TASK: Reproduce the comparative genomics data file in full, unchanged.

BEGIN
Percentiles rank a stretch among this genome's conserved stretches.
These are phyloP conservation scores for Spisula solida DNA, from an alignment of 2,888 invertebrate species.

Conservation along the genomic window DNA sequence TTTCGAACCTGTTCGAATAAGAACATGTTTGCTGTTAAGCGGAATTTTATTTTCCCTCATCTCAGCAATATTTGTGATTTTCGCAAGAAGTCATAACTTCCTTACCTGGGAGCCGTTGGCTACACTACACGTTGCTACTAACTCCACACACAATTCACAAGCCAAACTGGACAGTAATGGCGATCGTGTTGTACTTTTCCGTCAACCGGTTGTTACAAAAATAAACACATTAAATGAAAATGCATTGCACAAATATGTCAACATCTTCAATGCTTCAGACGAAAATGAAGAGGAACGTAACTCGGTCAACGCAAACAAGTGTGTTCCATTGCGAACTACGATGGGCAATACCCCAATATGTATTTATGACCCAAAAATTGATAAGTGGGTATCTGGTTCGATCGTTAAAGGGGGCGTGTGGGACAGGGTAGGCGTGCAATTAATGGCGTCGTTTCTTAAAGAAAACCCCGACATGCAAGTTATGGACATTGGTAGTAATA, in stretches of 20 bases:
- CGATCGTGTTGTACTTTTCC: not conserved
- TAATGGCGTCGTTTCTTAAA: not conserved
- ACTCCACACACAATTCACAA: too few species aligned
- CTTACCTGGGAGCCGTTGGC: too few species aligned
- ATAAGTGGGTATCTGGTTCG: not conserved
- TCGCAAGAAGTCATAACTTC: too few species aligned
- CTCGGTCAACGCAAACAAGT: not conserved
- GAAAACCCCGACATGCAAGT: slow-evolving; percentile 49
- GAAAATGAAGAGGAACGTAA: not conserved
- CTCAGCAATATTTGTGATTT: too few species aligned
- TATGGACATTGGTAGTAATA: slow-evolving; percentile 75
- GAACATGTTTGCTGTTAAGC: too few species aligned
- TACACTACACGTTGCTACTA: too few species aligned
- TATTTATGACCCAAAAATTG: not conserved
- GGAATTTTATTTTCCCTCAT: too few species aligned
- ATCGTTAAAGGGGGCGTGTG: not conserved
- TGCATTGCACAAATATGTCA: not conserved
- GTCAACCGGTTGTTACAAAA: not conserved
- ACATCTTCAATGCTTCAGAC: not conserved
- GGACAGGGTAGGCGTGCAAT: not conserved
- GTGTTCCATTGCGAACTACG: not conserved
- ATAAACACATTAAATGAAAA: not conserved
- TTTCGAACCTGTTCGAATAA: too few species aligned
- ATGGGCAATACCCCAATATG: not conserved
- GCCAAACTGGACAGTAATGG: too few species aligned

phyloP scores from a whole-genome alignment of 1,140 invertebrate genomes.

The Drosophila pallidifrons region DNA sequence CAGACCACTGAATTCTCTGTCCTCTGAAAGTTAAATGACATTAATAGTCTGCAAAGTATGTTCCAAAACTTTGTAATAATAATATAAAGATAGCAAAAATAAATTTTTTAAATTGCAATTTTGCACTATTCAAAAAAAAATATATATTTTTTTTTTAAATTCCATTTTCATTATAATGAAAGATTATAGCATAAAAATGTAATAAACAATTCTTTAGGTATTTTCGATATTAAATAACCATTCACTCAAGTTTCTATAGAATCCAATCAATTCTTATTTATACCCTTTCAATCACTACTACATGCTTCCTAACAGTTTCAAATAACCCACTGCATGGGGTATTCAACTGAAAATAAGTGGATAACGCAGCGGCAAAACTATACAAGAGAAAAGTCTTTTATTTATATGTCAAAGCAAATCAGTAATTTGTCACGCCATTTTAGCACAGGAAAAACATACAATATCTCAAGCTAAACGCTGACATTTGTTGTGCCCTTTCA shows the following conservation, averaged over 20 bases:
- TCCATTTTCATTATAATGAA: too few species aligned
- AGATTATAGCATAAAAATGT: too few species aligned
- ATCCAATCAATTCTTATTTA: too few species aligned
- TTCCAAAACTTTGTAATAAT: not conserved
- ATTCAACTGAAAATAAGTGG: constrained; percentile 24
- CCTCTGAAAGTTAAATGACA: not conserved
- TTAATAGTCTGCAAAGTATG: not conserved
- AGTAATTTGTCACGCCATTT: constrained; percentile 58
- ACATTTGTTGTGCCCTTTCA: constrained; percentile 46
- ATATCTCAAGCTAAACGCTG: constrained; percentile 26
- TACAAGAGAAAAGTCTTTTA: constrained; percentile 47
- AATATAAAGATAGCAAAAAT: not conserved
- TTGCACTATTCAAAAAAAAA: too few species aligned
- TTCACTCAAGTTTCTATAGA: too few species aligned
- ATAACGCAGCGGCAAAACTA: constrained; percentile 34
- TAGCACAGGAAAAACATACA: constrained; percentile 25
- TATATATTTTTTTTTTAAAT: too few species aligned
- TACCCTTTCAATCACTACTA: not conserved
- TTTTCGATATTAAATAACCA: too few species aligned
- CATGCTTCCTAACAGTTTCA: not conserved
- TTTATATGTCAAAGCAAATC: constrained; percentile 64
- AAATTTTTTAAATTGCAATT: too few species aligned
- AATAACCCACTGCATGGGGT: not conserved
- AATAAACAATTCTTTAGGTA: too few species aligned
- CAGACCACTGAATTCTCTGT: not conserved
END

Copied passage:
Percentiles rank a stretch among this genome's conserved stretches.
These are phyloP conservation scores for Spisula solida DNA, from an alignment of 2,888 invertebrate species.

Conservation along the genomic window DNA sequence TTTCGAACCTGTTCGAATAAGAACATGTTTGCTGTTAAGCGGAATTTTATTTTCCCTCATCTCAGCAATATTTGTGATTTTCGCAAGAAGTCATAACTTCCTTACCTGGGAGCCGTTGGCTACACTACACGTTGCTACTAACTCCACACACAATTCACAAGCCAAACTGGACAGTAATGGCGATCGTGTTGTACTTTTCCGTCAACCGGTTGTTACAAAAATAAACACATTAAATGAAAATGCATTGCACAAATATGTCAACATCTTCAATGCTTCAGACGAAAATGAAGAGGAACGTAACTCGGTCAACGCAAACAAGTGTGTTCCATTGCGAACTACGATGGGCAATACCCCAATATGTATTTATGACCCAAAAATTGATAAGTGGGTATCTGGTTCGATCGTTAAAGGGGGCGTGTGGGACAGGGTAGGCGTGCAATTAATGGCGTCGTTTCTTAAAGAAAACCCCGACATGCAAGTTATGGACATTGGTAGTAATA, in stretches of 20 bases:
- CGATCGTGTTGTACTTTTCC: not conserved
- TAATGGCGTCGTTTCTTAAA: not conserved
- ACTCCACACACAATTCACAA: too few species aligned
- CTTACCTGGGAGCCGTTGGC: too few species aligned
- ATAAGTGGGTATCTGGTTCG: not conserved
- TCGCAAGAAGTCATAACTTC: too few species aligned
- CTCGGTCAACGCAAACAAGT: not conserved
- GAAAACCCCGACATGCAAGT: slow-evolving; percentile 49
- GAAAATGAAGAGGAACGTAA: not conserved
- CTCAGCAATATTTGTGATTT: too few species aligned
- TATGGACATTGGTAGTAATA: slow-evolving; percentile 75
- GAACATGTTTGCTGTTAAGC: too few species aligned
- TACACTACACGTTGCTACTA: too few species aligned
- TATTTATGACCCAAAAATTG: not conserved
- GGAATTTTATTTTCCCTCAT: too few species aligned
- ATCGTTAAAGGGGGCGTGTG: not conserved
- TGCATTGCACAAATATGTCA: not conserved
- GTCAACCGGTTGTTACAAAA: not conserved
- ACATCTTCAATGCTTCAGAC: not conserved
- GGACAGGGTAGGCGTGCAAT: not conserved
- GTGTTCCATTGCGAACTACG: not conserved
- ATAAACACATTAAATGAAAA: not conserved
- TTTCGAACCTGTTCGAATAA: too few species aligned
- ATGGGCAATACCCCAATATG: not conserved
- GCCAAACTGGACAGTAATGG: too few species aligned

phyloP scores from a whole-genome alignment of 1,140 invertebrate genomes.

The Drosophila pallidifrons region DNA sequence CAGACCACTGAATTCTCTGTCCTCTGAAAGTTAAATGACATTAATAGTCTGCAAAGTATGTTCCAAAACTTTGTAATAATAATATAAAGATAGCAAAAATAAATTTTTTAAATTGCAATTTTGCACTATTCAAAAAAAAATATATATTTTTTTTTTAAATTCCATTTTCATTATAATGAAAGATTATAGCATAAAAATGTAATAAACAATTCTTTAGGTATTTTCGATATTAAATAACCATTCACTCAAGTTTCTATAGAATCCAATCAATTCTTATTTATACCCTTTCAATCACTACTACATGCTTCCTAACAGTTTCAAATAACCCACTGCATGGGGTATTCAACTGAAAATAAGTGGATAACGCAGCGGCAAAACTATACAAGAGAAAAGTCTTTTATTTATATGTCAAAGCAAATCAGTAATTTGTCACGCCATTTTAGCACAGGAAAAACATACAATATCTCAAGCTAAACGCTGACATTTGTTGTGCCCTTTCA shows the following conservation, averaged over 20 bases:
- TCCATTTTCATTATAATGAA: too few species aligned
- AGATTATAGCATAAAAATGT: too few species aligned
- ATCCAATCAATTCTTATTTA: too few species aligned
- TTCCAAAACTTTGTAATAAT: not conserved
- ATTCAACTGAAAATAAGTGG: constrained; percentile 24
- CCTCTGAAAGTTAAATGACA: not conserved
- TTAATAGTCTGCAAAGTATG: not conserved
- AGTAATTTGTCACGCCATTT: constrained; percentile 58
- ACATTTGTTGTGCCCTTTCA: constrained; percentile 46
- ATATCTCAAGCTAAACGCTG: constrained; percentile 26
- TACAAGAGAAAAGTCTTTTA: constrained; percentile 47
- AATATAAAGATAGCAAAAAT: not conserved
- TTGCACTATTCAAAAAAAAA: too few species aligned
- TTCACTCAAGTTTCTATAGA: too few species aligned
- ATAACGCAGCGGCAAAACTA: constrained; percentile 34
- TAGCACAGGAAAAACATACA: constrained; percentile 25
- TATATATTTTTTTTTTAAAT: too few species aligned
- TACCCTTTCAATCACTACTA: not conserved
- TTTTCGATATTAAATAACCA: too few species aligned
- CATGCTTCCTAACAGTTTCA: not conserved
- TTTATATGTCAAAGCAAATC: constrained; percentile 64
- AAATTTTTTAAATTGCAATT: too few species aligned
- AATAACCCACTGCATGGGGT: not conserved
- AATAAACAATTCTTTAGGTA: too few species aligned
- CAGACCACTGAATTCTCTGT: not conserved